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PI-Submitted Research Highlights for
Terrestrial Ecosystem Science Program

Using MODIS Weekly Evapotranspiration to Monitor Drought

Nate McDowell

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7 April 2017

The Science  
This paper describes new, publicly available, high-frequency (8-day), 1-km, satellite-based estimates of evapotranspiration at the global scale, that was assessed on many continents in tropical, temperate, and boreal ecosystems.

The Impact
This approach allows rapid, high-frequency, accurate estimates of evapotranspiration across the globe. The applications are extensive and range from forecasting to policymaking to simulation.

Summary
Models and land managers require estimates of global evapotranspiration for drought impact predictions. The approach developed in this paper allows rapid and precise estimates of evapotranspiration at the global scale at the nearly weekly temporal resolution. The approach validated well in a global test. This approach will be highly valued by both modelers, who need data for evaluation of their predictions, and land managers, who need data to assess water-stress impacts on ecosystems.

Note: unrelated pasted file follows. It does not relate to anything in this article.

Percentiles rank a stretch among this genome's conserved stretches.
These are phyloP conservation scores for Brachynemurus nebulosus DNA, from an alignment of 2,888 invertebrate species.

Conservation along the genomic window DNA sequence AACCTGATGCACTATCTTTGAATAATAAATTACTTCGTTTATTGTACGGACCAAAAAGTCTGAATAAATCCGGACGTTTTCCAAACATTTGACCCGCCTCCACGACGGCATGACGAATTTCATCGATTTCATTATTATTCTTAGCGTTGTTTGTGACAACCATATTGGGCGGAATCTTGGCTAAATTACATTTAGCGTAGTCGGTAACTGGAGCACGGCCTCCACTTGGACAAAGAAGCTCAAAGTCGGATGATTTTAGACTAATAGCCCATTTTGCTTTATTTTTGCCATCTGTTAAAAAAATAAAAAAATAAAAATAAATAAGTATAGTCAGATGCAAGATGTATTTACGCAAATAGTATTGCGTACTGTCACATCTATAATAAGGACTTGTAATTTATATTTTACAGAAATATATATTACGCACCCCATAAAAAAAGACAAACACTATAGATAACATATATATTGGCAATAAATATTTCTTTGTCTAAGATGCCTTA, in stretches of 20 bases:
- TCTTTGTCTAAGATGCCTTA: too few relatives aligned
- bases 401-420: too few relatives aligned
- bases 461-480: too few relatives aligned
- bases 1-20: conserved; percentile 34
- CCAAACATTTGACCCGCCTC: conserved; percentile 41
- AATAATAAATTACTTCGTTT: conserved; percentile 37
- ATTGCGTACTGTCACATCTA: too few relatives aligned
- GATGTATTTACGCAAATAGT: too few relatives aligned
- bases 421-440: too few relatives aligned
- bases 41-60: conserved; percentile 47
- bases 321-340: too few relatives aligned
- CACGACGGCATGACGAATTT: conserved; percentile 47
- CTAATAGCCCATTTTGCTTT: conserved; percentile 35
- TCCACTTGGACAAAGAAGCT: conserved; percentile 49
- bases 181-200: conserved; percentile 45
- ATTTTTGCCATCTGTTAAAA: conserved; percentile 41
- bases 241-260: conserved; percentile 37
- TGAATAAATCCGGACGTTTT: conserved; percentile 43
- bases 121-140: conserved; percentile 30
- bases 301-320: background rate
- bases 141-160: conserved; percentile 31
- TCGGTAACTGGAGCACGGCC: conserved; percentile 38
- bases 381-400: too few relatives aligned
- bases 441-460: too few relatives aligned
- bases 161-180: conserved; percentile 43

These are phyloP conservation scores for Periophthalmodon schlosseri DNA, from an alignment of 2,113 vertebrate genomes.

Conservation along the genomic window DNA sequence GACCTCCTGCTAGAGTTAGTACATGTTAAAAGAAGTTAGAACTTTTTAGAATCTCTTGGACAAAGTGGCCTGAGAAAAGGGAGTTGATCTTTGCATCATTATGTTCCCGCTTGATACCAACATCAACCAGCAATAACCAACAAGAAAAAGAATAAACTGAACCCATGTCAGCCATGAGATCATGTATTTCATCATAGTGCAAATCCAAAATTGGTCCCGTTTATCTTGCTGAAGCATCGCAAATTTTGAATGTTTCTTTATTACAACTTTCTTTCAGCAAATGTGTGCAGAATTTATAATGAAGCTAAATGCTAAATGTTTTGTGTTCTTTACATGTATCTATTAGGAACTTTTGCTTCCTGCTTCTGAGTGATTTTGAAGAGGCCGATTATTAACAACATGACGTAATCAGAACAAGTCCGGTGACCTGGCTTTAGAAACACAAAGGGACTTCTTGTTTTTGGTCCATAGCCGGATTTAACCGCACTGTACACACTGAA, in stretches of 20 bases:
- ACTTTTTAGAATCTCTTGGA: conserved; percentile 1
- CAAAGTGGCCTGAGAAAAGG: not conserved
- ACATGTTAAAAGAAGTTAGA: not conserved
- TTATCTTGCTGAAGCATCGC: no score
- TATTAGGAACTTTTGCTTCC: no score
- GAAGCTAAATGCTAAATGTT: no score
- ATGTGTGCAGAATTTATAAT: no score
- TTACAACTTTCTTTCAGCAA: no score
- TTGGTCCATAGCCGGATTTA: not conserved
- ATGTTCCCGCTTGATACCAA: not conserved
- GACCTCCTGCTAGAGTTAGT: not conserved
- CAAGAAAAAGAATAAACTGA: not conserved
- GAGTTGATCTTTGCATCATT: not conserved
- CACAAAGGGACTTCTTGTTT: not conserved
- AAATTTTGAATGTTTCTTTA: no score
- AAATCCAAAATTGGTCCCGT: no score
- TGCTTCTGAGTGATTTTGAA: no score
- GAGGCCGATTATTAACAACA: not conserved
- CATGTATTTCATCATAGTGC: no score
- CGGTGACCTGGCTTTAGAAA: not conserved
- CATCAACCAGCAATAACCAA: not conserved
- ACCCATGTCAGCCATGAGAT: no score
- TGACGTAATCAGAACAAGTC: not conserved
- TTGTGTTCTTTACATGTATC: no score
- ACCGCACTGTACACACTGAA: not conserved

Contacts
BER Program Managers
Daniel Stover
Terrestrial Ecosystem Science, SC-23.1
Daniel.Stover@science.doe.gov (301-903-0289)

Dorothy Koch
SC-23.1
Dorothy.koch@science.doe.gov (301-903-0105)

Principal Investigator
Nate McDowell
Pacific Northwest National Laboratory
Richland, WA 99354
nate.mcdowell@pnnl.gov

Funding
Funding was provided by Next-Generation Ecosystem Experiments (NGEE)–Tropics project  of the Office of Biological and Environmental Research, within the U.S. Department of Energy Office of Science, and by Los Alamos National Laboratory's Laboratory-Directed Research and Development.

Publications
Mu, Q., M. Zhao, S.W. Running, J.S. Kimball, N.G. McDowell.. "Using MODIS weekly evapotranspiration to monitor drought." Proceedings SPIE 9975, Remote Sensing and Modeling of Ecosystems for Sustainability XIII, 997502 (September 2016). [DOI:10.1117/12.2237749].

NGEE-Tropics

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